Studying can be one of the greatest factors of a student’s success. Your study habits are integral to your academic success. And where you study can be just as important as how you study. The location and atmosphere of your study sessions are vital to concentration, memorization, and motivation.
Fun Fact: Studies from the Journal of Urban Health showed that every increase in noise level of 10 decibels in the study area was associated with a drop of 5.5 points on standardized tests.
You want an environment free of distraction or disturbance; one where you can easily maintain focus, often for long periods of time. Because of this, studying from home isn’t always an option. Your campus is home to a plethora of places well suited for studying.
If you can’t study at home, there shouldn’t be a problem finding a place on campus to get your work done. So what are your options?
The Library On Campus
Whether studying for an exam or writing a research paper, the library maintains a scholarly atmosphere. Your school’s library is full of quiet spaces and helpful resources, and the wide range of books can only aid you in your endeavors. You may borrow equipment like computers and cameras and use printers.
The librarians and other staff can be an asset as well. Librarians may be able to help you locate resources or write essays. Other staff, like those in tech resources, can help you put together digital projects and obtain equipment.
On-campus there will be plenty of empty classrooms you can study in. Classrooms act as free spaces when they are not being used and are ideal for studying because of the quiet halls and low chance of interruption. With all that free space you’ll have no trouble finding an empty room to concentrate. Take advantage of classrooms you know will be empty, or find empty rooms and set up shop. But be aware that when a class does come around, you will need to find a new spot.
The top floors of buildings on campus are the secret of the experienced student. They tend to be less crowded, even those in the more busy buildings, and you’re unlikely to be disturbed, as most traffic is isolated to the lower levels. While most students will flock to the seating on the ground floor, the top floor makes the best study space. Although a few other students might have the same idea, as long as you don’t mind sharing the space with one or two people, these spots are worth a shot. Rest and catch up on work in the quiet lounges and classrooms, hang out in hidden seatings areas, or bring your study groups along to take advantage of the free space.
Computer labs are arguably the nexus of student activity. Providing essentials like computers, printers, and wifi, your campus’ computer labs should not be overlooked as an option. Most computer labs have strict rules to ensure the environment remains optimal. These rules keep the equipment in good shape and the students well-behaved. Tests, recording, presentation construction, and so on can be completed here.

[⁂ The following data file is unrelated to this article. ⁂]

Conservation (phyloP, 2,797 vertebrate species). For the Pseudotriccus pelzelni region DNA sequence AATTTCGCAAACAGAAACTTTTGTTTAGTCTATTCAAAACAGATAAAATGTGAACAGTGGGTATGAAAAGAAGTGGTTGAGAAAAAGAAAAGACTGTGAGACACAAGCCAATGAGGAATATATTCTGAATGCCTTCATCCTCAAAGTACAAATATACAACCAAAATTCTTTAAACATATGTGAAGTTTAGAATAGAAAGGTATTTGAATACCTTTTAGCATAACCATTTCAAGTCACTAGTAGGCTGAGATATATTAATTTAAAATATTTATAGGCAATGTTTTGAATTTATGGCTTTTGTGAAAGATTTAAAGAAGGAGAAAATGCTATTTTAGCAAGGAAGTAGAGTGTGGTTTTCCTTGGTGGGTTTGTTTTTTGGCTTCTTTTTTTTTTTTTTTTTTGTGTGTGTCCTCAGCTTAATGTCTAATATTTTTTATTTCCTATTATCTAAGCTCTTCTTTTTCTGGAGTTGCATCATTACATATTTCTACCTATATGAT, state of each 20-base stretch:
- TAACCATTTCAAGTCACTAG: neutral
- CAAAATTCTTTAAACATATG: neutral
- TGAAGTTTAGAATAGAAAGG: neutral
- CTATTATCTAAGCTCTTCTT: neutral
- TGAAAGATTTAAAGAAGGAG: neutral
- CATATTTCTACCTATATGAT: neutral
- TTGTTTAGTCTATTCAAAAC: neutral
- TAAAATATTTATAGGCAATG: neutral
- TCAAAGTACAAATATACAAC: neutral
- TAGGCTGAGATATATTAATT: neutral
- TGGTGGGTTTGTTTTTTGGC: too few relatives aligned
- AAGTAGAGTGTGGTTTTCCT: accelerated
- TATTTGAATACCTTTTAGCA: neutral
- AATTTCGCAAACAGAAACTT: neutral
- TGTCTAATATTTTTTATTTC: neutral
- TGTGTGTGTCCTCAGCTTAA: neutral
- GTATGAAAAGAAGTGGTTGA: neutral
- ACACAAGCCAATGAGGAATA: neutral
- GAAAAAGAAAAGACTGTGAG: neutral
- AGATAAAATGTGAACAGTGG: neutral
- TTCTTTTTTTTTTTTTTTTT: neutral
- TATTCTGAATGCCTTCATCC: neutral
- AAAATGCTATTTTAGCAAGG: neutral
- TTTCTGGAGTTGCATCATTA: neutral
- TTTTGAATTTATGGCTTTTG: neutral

These labs may also have lesser-known amenities you’ll want to check out. Some universities keep recording booths here, with access to cameras and microphones. Others provide aid with video editing and presentation creation. If you find you need technical equipment, you can find it in your computer labs ready to be checked out.
Colleges have plenty of on-campus dining halls. While you’re having a bite between classes you can review materials like notes and flashcards. Over dinner, you can get going on projects and study sessions. Dining halls tend to be study-friendly, as they’re mostly quiet and other students are probably studying as well.
Coffee shops on and around campus are a favorite among students. The relaxed atmosphere and supply of coffee are what draw students, making these the preferred locations for long study sessions and breaks. And the free wifi definitely helps.
Students may also seek out areas where they aren’t totally alone. Not too crowded but never deserted, coffee shops are good sources of background noise and company without being bothered by staff or other patrons. For those who don’t like crowds, but also don’t want to be isolated, coffee shops are the way to go. Some even provide student discounts!
Preferable for the warmer months, the outdoor areas that dominate campuses are prime study spots. Campuses have an abundance of outdoor areas for student use year-round, and most days you won’t be disturbed. The fresh air and sunlight can be good for the nerves, and the change of scenery from studying in a stuffy dorm is a relief.
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